Statement from the Archdiocese of Saint Paul and Minneapolis on John Jay Study of Causes of Clergy Sexual Abuse of Minors
Results of five years of research by the John Jay College of Law on the causes of clerical sexual abuse of minors, released by the U S Conference of Catholic Bishops today, represent a landmark study never undertaken by any other body or group, despite the fact that abuse occurs in so many other areas where adults mentor children. In pursuing this independent and wide ranging study, the Catholic Church in America demonstrates its undiminished commitment to put this sad chapter behind it and, more importantly, gives assurances that all children will be safe.
“The Archdiocese of Saint Paul and Minneapolis is proud of the pivotal role that our former Archbishop Harry J. Flynn, played in the 2002 creation of the Charter for the Protection of Children and Young Adults and in commissioning the John Jay Study,” said Archbishop John C. Nienstedt, the current Archbishop of St. Paul and Minneapolis.
Nienstedt noted that the Archdiocese was one of the first dioceses in the country to address the horrible problem of clergy and other sex abuse of minors through investigation, education and preventative policies beginning in the late 1980s. In 1992, the Archdiocese named an independent victim’s advocate to help ensure that those harmed by clergy or others affiliated with the Church had assistance in finding the help and support they needed. The Archdiocese instituted background checks for all clergy, parish and school employees in 1993 and established a Clergy Review Board in 1995.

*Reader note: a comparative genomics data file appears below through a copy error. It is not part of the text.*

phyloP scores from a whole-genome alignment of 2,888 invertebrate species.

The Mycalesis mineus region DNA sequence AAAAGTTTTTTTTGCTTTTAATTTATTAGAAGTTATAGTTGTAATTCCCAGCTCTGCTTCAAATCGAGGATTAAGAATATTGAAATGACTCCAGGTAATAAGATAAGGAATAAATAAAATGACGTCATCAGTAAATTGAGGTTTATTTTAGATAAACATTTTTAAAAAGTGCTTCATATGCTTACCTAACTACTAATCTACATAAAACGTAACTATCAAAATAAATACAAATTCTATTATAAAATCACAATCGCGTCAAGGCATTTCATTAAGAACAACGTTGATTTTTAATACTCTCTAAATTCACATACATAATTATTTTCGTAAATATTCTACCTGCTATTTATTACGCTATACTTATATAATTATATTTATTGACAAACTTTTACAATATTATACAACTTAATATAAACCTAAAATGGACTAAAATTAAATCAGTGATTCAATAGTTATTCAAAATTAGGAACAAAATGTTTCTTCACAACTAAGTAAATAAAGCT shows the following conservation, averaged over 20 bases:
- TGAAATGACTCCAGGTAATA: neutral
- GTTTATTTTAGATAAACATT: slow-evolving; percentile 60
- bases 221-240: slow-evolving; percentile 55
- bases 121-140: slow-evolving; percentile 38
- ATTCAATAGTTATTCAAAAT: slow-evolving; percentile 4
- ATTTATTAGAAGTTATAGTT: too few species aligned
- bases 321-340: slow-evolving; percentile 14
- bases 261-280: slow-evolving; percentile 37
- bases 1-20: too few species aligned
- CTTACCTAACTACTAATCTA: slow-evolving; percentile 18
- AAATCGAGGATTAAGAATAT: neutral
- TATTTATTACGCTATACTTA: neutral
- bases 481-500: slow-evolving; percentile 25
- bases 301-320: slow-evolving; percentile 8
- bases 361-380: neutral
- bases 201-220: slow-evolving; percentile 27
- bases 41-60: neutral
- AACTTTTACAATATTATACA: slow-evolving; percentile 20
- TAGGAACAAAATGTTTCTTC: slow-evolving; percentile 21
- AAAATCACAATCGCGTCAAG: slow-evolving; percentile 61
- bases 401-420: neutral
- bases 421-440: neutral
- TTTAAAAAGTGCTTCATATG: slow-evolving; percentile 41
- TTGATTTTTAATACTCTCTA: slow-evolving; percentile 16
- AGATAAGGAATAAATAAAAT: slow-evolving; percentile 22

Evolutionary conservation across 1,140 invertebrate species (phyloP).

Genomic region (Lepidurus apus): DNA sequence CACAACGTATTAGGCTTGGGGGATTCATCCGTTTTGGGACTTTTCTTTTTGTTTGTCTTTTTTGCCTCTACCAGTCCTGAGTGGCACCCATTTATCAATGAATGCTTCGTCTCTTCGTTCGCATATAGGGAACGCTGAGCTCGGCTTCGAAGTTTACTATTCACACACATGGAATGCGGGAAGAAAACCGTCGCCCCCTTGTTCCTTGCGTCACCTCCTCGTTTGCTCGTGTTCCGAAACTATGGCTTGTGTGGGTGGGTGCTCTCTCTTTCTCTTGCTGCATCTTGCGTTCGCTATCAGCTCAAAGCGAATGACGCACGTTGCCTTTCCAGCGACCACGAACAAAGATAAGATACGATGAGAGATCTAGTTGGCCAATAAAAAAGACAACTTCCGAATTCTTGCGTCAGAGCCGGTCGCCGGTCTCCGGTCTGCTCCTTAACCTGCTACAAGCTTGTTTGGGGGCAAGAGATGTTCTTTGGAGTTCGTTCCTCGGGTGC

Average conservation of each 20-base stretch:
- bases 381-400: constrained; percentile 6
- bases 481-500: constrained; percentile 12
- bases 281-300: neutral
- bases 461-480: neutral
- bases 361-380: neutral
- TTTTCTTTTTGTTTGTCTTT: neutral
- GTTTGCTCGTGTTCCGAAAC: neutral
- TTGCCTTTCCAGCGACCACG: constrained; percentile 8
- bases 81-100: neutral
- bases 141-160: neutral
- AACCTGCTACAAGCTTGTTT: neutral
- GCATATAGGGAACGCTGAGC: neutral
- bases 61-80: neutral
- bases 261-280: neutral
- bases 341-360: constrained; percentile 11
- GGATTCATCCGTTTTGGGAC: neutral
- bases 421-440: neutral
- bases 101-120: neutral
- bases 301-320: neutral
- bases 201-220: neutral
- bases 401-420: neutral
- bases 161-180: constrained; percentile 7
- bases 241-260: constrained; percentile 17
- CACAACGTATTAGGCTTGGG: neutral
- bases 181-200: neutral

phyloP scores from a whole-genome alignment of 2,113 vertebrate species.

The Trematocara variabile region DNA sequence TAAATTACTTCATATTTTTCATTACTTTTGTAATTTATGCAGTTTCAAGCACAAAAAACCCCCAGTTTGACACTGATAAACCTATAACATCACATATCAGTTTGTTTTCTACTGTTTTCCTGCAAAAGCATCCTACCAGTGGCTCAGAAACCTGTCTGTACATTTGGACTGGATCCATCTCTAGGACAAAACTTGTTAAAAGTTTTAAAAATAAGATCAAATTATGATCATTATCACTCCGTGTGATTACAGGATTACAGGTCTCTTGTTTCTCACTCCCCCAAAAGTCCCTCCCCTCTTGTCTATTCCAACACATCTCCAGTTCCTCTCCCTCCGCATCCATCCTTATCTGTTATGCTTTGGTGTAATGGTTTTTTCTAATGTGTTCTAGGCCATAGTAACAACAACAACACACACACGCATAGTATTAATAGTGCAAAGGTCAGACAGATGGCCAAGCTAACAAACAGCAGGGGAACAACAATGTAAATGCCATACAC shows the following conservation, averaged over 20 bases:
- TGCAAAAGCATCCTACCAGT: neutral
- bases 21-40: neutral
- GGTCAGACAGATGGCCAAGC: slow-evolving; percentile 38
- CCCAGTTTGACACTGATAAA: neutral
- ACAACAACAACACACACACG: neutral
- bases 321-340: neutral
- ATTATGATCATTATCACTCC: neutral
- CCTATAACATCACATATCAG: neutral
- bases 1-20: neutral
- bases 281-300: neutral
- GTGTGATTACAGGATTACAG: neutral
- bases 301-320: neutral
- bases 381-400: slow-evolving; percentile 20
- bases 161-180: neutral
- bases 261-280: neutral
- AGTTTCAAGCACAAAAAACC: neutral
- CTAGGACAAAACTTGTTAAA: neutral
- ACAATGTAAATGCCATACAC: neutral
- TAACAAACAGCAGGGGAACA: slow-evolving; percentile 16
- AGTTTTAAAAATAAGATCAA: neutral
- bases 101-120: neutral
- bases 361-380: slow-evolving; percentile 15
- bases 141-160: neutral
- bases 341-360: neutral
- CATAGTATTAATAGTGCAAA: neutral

Between 2004 and 2006, the Archdiocese instituted safe environment training and background checks for all adult volunteers who work with children in parishes or schools. Since 2002, more than 88,000 background checks have been made on clergy, employees and volunteers in the Archdiocese. Since 2005, nearly 55,000 adults have attended safe environment training. During the 2006-2007 school year, age-appropriate safe environment lessons were implemented in all school and faith formation classrooms. Approximately 75,000 children annually receive these lessons in how to help keep themselves safe.
“The Church in no way intends to minimize the horror of the clergy abuse scandal,” the Archbishop stated. “While it is clearly a stain that will last for some time, today, thanks to training programs and stringent background checks, along with major changes in seminary candidate screening and formation developed in light of emerging best practices, we have instituted a culture that supports the protection of all God’s children. Children and their parents in this Archdiocese can be confident of their safety and their ability to flourish in a loving Catholic environment.”